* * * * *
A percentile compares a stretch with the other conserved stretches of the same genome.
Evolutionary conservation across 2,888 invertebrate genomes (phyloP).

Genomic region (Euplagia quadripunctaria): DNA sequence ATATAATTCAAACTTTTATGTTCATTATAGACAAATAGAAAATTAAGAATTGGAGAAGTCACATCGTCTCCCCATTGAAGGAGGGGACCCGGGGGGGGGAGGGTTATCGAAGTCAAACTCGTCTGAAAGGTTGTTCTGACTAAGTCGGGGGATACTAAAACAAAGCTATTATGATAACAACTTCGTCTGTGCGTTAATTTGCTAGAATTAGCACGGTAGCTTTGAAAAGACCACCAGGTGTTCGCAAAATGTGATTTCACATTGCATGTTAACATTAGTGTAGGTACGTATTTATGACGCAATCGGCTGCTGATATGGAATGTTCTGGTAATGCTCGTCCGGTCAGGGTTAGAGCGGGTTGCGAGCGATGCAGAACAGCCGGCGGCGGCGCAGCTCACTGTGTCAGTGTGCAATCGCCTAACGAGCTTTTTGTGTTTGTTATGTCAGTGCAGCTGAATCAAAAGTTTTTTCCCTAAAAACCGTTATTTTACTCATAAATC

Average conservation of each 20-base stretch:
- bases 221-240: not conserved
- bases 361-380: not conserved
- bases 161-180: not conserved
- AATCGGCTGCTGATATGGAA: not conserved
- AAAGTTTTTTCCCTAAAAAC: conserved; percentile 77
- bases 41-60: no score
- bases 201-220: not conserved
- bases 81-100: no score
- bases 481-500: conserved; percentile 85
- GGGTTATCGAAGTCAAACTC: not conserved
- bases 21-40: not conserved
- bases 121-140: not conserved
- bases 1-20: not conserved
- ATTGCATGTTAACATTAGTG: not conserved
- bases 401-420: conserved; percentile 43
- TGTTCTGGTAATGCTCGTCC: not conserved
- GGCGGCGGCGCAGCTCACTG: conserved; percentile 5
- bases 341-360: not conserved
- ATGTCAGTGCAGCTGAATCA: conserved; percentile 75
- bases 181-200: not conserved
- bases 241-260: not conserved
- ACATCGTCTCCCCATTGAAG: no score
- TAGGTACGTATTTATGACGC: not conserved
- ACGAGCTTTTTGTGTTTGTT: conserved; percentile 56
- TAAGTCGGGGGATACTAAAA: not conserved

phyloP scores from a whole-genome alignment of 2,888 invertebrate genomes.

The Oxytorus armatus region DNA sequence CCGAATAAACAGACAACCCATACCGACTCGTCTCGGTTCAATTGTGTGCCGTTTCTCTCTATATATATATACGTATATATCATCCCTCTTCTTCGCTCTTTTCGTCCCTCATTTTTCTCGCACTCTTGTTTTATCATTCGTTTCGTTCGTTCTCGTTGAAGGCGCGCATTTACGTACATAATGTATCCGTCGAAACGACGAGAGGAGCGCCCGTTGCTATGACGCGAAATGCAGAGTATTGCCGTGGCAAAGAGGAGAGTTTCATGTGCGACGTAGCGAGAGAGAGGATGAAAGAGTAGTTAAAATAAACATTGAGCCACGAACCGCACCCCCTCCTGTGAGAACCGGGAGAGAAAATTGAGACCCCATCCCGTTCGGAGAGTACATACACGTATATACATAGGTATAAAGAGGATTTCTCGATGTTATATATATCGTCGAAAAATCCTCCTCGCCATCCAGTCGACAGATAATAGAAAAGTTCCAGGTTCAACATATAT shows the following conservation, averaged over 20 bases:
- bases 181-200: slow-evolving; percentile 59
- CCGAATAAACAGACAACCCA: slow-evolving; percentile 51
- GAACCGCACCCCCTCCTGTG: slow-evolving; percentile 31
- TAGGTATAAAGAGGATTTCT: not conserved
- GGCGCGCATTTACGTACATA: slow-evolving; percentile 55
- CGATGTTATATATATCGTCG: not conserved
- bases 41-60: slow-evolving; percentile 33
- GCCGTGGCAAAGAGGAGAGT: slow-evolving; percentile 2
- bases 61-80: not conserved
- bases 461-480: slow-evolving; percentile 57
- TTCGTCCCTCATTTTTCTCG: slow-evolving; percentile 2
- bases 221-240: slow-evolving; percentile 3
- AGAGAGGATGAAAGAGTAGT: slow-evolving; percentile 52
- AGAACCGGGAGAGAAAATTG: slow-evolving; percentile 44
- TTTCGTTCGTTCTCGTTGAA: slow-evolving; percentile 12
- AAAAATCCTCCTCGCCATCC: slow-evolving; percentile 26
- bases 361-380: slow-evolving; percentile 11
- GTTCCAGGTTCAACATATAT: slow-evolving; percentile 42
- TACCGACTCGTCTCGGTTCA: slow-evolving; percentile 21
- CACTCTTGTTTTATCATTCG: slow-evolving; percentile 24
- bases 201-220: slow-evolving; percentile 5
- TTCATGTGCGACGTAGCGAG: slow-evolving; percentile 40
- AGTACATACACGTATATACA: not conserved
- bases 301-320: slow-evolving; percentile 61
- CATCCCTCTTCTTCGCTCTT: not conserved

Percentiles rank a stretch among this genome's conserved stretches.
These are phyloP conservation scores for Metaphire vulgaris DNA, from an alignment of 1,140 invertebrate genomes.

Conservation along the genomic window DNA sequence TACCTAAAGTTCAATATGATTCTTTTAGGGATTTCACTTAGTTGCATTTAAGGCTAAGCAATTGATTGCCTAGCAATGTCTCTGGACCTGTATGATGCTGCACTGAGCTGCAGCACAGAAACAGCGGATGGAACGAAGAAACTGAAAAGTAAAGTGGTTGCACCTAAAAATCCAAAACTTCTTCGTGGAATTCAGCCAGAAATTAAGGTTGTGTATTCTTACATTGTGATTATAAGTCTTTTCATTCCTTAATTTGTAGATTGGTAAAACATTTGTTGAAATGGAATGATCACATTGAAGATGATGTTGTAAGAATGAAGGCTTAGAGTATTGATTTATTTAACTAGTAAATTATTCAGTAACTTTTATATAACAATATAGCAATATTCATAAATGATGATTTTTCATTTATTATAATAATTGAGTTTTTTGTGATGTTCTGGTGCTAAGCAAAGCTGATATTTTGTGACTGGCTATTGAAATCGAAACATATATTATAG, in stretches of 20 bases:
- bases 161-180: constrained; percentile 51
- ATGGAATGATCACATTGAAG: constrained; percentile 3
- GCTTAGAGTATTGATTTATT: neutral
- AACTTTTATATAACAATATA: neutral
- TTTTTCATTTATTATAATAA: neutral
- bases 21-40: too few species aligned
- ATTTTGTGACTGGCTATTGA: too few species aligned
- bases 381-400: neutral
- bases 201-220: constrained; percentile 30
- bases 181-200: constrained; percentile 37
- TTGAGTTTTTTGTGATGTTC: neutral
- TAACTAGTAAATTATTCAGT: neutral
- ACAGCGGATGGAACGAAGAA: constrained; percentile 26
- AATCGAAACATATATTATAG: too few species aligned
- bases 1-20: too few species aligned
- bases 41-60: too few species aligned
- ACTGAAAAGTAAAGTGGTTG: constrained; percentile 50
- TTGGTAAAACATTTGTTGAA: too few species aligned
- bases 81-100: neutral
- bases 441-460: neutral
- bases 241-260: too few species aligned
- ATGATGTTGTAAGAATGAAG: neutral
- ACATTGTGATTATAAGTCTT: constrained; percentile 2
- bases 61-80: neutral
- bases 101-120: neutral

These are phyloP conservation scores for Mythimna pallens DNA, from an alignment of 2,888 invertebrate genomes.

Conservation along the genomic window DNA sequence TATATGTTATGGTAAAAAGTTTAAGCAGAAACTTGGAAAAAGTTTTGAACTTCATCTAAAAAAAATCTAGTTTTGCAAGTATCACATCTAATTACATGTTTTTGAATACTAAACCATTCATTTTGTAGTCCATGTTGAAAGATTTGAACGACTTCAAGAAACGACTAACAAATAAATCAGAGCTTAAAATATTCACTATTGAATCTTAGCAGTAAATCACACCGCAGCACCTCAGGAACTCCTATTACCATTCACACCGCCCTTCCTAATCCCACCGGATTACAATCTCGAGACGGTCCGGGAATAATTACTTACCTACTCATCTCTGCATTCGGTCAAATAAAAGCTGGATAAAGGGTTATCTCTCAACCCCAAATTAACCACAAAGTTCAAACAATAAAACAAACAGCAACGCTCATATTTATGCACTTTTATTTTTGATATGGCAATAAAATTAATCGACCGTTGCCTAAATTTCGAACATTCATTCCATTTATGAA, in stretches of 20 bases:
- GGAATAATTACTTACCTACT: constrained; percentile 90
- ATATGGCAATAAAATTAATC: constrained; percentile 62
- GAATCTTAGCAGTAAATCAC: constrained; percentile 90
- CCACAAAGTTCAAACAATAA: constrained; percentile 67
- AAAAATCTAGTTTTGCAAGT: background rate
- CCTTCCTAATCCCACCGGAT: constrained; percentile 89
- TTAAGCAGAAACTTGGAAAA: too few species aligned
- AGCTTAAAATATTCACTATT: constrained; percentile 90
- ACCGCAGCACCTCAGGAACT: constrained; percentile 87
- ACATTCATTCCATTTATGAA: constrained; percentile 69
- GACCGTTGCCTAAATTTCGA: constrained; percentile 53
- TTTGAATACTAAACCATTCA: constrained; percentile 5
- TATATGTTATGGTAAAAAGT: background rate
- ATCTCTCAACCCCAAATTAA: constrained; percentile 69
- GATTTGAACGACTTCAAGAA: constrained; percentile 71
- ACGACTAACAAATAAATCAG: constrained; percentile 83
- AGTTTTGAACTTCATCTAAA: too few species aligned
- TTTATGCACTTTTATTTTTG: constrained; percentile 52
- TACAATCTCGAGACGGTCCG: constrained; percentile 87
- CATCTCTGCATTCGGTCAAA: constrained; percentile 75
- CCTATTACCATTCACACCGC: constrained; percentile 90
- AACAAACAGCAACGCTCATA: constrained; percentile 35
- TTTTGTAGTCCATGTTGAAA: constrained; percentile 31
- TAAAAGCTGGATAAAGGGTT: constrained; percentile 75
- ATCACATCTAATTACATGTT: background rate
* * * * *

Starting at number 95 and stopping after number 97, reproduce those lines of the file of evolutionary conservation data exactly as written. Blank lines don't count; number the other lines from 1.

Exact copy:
- ACCGCAGCACCTCAGGAACT: constrained; percentile 87
- ACATTCATTCCATTTATGAA: constrained; percentile 69
- GACCGTTGCCTAAATTTCGA: constrained; percentile 53